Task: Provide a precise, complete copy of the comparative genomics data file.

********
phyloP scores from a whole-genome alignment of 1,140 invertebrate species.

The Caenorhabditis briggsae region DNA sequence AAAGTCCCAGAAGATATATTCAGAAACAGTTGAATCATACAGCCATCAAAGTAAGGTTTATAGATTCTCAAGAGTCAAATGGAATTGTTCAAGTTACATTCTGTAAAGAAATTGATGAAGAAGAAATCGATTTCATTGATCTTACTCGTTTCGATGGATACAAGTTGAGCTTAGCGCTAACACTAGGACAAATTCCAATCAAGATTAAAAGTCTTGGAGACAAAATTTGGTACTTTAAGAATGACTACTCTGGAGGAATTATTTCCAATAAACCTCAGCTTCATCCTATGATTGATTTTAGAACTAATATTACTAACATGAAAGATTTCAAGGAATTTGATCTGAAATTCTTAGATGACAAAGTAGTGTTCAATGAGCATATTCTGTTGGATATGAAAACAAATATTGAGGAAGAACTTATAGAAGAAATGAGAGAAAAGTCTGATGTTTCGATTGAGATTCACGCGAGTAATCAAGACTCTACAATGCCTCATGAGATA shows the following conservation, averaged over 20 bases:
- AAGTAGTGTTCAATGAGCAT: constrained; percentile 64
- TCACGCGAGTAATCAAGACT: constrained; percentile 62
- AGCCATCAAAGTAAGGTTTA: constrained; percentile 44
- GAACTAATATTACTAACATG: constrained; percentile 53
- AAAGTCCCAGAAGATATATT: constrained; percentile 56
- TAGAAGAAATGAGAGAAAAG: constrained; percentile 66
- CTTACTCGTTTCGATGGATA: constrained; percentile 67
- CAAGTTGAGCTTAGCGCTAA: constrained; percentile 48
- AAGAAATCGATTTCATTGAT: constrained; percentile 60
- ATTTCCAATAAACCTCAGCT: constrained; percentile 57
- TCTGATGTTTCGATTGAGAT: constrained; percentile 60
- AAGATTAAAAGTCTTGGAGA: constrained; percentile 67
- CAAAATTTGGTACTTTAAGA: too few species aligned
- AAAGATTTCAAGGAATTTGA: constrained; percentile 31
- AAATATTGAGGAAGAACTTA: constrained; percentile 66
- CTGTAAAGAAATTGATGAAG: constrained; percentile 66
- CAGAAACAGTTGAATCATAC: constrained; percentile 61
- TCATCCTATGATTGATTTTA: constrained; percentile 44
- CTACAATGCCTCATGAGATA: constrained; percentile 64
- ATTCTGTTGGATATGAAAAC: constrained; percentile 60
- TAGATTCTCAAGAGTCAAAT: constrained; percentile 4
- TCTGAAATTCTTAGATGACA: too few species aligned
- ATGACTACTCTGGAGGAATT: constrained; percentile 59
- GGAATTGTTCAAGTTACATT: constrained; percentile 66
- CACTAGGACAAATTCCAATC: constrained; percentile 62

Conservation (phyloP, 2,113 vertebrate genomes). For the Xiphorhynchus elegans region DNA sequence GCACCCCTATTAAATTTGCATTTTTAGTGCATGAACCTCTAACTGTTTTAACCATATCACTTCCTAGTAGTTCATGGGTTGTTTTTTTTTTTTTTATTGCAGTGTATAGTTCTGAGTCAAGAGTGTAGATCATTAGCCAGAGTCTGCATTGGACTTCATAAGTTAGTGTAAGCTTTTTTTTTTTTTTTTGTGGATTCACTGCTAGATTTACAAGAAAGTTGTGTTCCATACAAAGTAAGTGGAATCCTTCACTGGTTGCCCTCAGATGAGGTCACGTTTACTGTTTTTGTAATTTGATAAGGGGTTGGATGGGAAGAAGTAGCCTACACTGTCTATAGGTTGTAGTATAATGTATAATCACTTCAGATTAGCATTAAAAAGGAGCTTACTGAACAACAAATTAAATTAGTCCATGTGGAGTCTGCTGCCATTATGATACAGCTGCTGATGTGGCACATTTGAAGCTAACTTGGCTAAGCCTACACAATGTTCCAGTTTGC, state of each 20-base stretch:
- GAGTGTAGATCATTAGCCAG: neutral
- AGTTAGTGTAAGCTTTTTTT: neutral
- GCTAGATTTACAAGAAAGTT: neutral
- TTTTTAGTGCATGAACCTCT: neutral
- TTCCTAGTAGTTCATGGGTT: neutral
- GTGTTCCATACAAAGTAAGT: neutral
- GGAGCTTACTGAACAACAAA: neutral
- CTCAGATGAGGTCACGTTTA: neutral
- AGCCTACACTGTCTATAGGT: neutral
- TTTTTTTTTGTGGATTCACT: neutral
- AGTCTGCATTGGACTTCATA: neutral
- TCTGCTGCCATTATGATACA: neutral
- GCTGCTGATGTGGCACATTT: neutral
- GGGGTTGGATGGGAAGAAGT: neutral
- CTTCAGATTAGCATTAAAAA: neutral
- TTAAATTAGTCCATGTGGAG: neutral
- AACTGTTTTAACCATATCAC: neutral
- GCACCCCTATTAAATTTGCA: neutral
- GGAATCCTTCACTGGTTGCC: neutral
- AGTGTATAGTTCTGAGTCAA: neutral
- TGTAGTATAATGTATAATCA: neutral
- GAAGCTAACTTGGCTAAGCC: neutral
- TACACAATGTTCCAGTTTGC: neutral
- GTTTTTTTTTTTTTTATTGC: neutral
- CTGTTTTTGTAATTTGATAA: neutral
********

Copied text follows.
phyloP scores from a whole-genome alignment of 1,140 invertebrate species.

The Caenorhabditis briggsae region DNA sequence AAAGTCCCAGAAGATATATTCAGAAACAGTTGAATCATACAGCCATCAAAGTAAGGTTTATAGATTCTCAAGAGTCAAATGGAATTGTTCAAGTTACATTCTGTAAAGAAATTGATGAAGAAGAAATCGATTTCATTGATCTTACTCGTTTCGATGGATACAAGTTGAGCTTAGCGCTAACACTAGGACAAATTCCAATCAAGATTAAAAGTCTTGGAGACAAAATTTGGTACTTTAAGAATGACTACTCTGGAGGAATTATTTCCAATAAACCTCAGCTTCATCCTATGATTGATTTTAGAACTAATATTACTAACATGAAAGATTTCAAGGAATTTGATCTGAAATTCTTAGATGACAAAGTAGTGTTCAATGAGCATATTCTGTTGGATATGAAAACAAATATTGAGGAAGAACTTATAGAAGAAATGAGAGAAAAGTCTGATGTTTCGATTGAGATTCACGCGAGTAATCAAGACTCTACAATGCCTCATGAGATA shows the following conservation, averaged over 20 bases:
- AAGTAGTGTTCAATGAGCAT: constrained; percentile 64
- TCACGCGAGTAATCAAGACT: constrained; percentile 62
- AGCCATCAAAGTAAGGTTTA: constrained; percentile 44
- GAACTAATATTACTAACATG: constrained; percentile 53
- AAAGTCCCAGAAGATATATT: constrained; percentile 56
- TAGAAGAAATGAGAGAAAAG: constrained; percentile 66
- CTTACTCGTTTCGATGGATA: constrained; percentile 67
- CAAGTTGAGCTTAGCGCTAA: constrained; percentile 48
- AAGAAATCGATTTCATTGAT: constrained; percentile 60
- ATTTCCAATAAACCTCAGCT: constrained; percentile 57
- TCTGATGTTTCGATTGAGAT: constrained; percentile 60
- AAGATTAAAAGTCTTGGAGA: constrained; percentile 67
- CAAAATTTGGTACTTTAAGA: too few species aligned
- AAAGATTTCAAGGAATTTGA: constrained; percentile 31
- AAATATTGAGGAAGAACTTA: constrained; percentile 66
- CTGTAAAGAAATTGATGAAG: constrained; percentile 66
- CAGAAACAGTTGAATCATAC: constrained; percentile 61
- TCATCCTATGATTGATTTTA: constrained; percentile 44
- CTACAATGCCTCATGAGATA: constrained; percentile 64
- ATTCTGTTGGATATGAAAAC: constrained; percentile 60
- TAGATTCTCAAGAGTCAAAT: constrained; percentile 4
- TCTGAAATTCTTAGATGACA: too few species aligned
- ATGACTACTCTGGAGGAATT: constrained; percentile 59
- GGAATTGTTCAAGTTACATT: constrained; percentile 66
- CACTAGGACAAATTCCAATC: constrained; percentile 62

Conservation (phyloP, 2,113 vertebrate genomes). For the Xiphorhynchus elegans region DNA sequence GCACCCCTATTAAATTTGCATTTTTAGTGCATGAACCTCTAACTGTTTTAACCATATCACTTCCTAGTAGTTCATGGGTTGTTTTTTTTTTTTTTATTGCAGTGTATAGTTCTGAGTCAAGAGTGTAGATCATTAGCCAGAGTCTGCATTGGACTTCATAAGTTAGTGTAAGCTTTTTTTTTTTTTTTTGTGGATTCACTGCTAGATTTACAAGAAAGTTGTGTTCCATACAAAGTAAGTGGAATCCTTCACTGGTTGCCCTCAGATGAGGTCACGTTTACTGTTTTTGTAATTTGATAAGGGGTTGGATGGGAAGAAGTAGCCTACACTGTCTATAGGTTGTAGTATAATGTATAATCACTTCAGATTAGCATTAAAAAGGAGCTTACTGAACAACAAATTAAATTAGTCCATGTGGAGTCTGCTGCCATTATGATACAGCTGCTGATGTGGCACATTTGAAGCTAACTTGGCTAAGCCTACACAATGTTCCAGTTTGC, state of each 20-base stretch:
- GAGTGTAGATCATTAGCCAG: neutral
- AGTTAGTGTAAGCTTTTTTT: neutral
- GCTAGATTTACAAGAAAGTT: neutral
- TTTTTAGTGCATGAACCTCT: neutral
- TTCCTAGTAGTTCATGGGTT: neutral
- GTGTTCCATACAAAGTAAGT: neutral
- GGAGCTTACTGAACAACAAA: neutral
- CTCAGATGAGGTCACGTTTA: neutral
- AGCCTACACTGTCTATAGGT: neutral
- TTTTTTTTTGTGGATTCACT: neutral
- AGTCTGCATTGGACTTCATA: neutral
- TCTGCTGCCATTATGATACA: neutral
- GCTGCTGATGTGGCACATTT: neutral
- GGGGTTGGATGGGAAGAAGT: neutral
- CTTCAGATTAGCATTAAAAA: neutral
- TTAAATTAGTCCATGTGGAG: neutral
- AACTGTTTTAACCATATCAC: neutral
- GCACCCCTATTAAATTTGCA: neutral
- GGAATCCTTCACTGGTTGCC: neutral
- AGTGTATAGTTCTGAGTCAA: neutral
- TGTAGTATAATGTATAATCA: neutral
- GAAGCTAACTTGGCTAAGCC: neutral
- TACACAATGTTCCAGTTTGC: neutral
- GTTTTTTTTTTTTTTATTGC: neutral
- CTGTTTTTGTAATTTGATAA: neutral